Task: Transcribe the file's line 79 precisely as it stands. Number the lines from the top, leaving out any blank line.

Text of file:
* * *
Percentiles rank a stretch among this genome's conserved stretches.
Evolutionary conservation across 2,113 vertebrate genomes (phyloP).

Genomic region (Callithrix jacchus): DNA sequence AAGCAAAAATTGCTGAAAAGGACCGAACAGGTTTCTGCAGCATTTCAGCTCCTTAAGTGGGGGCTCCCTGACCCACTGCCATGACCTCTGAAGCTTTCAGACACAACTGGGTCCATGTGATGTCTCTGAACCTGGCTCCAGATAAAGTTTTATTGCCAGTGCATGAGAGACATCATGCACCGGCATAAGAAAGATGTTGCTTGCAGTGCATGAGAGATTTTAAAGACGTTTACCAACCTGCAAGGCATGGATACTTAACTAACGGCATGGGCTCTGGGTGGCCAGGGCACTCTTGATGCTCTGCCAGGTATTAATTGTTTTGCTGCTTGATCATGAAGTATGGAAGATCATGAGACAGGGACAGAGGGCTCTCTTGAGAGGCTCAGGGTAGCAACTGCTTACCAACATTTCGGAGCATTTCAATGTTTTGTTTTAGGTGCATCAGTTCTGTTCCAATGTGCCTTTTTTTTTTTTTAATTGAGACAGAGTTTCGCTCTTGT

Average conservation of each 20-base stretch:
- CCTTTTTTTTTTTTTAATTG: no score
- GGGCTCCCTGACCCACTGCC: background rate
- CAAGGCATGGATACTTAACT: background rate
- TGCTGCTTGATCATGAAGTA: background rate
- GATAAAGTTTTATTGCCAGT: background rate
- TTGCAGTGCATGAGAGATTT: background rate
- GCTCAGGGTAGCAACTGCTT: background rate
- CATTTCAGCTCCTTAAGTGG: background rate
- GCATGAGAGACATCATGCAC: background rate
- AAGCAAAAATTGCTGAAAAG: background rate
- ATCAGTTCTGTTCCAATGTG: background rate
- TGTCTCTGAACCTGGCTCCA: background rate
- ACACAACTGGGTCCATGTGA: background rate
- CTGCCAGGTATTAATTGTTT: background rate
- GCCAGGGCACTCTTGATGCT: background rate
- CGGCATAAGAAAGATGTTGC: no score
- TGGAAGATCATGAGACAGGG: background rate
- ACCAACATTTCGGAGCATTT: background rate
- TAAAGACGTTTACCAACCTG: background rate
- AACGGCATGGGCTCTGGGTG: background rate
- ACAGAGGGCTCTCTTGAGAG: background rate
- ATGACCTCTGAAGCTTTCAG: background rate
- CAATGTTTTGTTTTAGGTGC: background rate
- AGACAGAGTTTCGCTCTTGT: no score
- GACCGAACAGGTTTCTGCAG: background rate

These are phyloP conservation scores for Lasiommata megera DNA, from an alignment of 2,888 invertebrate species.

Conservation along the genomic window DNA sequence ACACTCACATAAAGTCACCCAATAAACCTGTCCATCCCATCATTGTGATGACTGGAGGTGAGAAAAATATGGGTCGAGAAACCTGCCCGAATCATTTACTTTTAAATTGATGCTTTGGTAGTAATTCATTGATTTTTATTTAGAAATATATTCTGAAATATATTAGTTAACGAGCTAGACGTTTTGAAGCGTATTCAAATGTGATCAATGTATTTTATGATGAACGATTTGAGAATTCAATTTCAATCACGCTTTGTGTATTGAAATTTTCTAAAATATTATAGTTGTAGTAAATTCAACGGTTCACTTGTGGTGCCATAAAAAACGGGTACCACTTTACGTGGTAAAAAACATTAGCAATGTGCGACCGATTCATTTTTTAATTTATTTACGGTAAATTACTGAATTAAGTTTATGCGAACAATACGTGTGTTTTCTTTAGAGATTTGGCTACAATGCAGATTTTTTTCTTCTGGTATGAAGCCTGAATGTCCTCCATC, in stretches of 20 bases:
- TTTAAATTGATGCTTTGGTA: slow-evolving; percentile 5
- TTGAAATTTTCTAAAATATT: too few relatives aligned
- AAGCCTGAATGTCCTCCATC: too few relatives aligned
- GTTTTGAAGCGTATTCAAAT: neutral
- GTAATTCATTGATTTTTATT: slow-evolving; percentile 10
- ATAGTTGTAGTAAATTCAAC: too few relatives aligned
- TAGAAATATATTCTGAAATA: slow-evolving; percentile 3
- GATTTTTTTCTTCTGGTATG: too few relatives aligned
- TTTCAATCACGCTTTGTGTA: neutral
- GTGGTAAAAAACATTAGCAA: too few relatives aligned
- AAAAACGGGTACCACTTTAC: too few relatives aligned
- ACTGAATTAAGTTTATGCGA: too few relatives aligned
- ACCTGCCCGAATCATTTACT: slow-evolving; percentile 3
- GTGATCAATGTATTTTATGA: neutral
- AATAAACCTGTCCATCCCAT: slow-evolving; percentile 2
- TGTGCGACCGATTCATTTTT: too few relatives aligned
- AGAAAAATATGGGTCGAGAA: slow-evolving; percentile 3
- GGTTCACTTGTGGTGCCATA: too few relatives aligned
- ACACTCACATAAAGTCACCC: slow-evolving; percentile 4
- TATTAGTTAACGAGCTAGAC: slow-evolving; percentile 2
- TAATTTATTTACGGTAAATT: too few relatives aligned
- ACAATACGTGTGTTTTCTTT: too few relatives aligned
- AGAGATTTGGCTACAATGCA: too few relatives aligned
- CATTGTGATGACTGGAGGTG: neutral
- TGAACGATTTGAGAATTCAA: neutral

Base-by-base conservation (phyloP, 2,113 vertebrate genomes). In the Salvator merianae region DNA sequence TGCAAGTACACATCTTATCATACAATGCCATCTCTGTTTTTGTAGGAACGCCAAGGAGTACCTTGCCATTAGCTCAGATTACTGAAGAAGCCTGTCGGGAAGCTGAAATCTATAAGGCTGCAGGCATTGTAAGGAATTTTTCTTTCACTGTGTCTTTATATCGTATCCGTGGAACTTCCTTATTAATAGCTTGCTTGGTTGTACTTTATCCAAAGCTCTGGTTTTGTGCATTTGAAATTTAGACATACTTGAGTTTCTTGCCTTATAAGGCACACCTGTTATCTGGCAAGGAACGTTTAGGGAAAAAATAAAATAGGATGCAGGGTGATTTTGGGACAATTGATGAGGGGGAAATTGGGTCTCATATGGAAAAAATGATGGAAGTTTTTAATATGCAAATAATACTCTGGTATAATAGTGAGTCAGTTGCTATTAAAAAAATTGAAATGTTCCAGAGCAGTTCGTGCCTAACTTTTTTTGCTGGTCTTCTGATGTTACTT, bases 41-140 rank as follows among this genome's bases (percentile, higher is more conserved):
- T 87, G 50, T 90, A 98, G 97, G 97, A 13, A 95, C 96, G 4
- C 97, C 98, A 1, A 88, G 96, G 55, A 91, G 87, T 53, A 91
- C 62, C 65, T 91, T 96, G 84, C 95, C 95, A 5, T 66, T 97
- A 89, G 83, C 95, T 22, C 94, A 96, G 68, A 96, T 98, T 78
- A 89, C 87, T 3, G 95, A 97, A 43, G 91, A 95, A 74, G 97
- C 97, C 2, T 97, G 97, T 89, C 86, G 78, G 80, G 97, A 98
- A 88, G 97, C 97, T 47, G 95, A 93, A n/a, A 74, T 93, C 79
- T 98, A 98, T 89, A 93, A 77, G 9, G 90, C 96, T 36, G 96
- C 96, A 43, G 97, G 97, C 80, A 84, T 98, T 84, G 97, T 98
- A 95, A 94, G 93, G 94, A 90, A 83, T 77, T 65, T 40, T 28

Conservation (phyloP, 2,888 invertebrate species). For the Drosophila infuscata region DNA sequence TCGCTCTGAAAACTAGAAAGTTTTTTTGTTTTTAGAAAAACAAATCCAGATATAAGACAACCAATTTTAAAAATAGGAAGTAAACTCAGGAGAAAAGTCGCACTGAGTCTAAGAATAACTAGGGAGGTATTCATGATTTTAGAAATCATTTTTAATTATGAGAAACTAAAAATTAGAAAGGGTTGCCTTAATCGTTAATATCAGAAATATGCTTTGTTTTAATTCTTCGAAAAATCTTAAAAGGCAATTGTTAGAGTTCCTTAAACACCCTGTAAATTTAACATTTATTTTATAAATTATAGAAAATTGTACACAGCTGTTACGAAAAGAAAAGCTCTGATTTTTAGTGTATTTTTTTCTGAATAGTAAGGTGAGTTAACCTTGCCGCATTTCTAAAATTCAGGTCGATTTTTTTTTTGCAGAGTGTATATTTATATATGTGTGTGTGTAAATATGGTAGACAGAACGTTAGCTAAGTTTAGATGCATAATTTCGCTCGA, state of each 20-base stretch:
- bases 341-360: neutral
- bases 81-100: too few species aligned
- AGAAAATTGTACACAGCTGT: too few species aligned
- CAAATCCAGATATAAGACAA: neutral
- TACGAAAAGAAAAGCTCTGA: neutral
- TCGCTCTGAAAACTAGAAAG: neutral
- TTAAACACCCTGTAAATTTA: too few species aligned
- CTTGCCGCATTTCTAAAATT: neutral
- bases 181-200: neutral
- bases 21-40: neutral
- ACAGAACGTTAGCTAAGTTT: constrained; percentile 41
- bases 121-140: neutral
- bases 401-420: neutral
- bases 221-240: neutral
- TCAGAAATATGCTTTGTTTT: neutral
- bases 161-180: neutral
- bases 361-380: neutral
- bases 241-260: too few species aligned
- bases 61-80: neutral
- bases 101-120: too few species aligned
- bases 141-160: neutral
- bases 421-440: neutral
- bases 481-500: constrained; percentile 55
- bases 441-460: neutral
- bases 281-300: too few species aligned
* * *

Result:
- ACAGAACGTTAGCTAAGTTT: constrained; percentile 41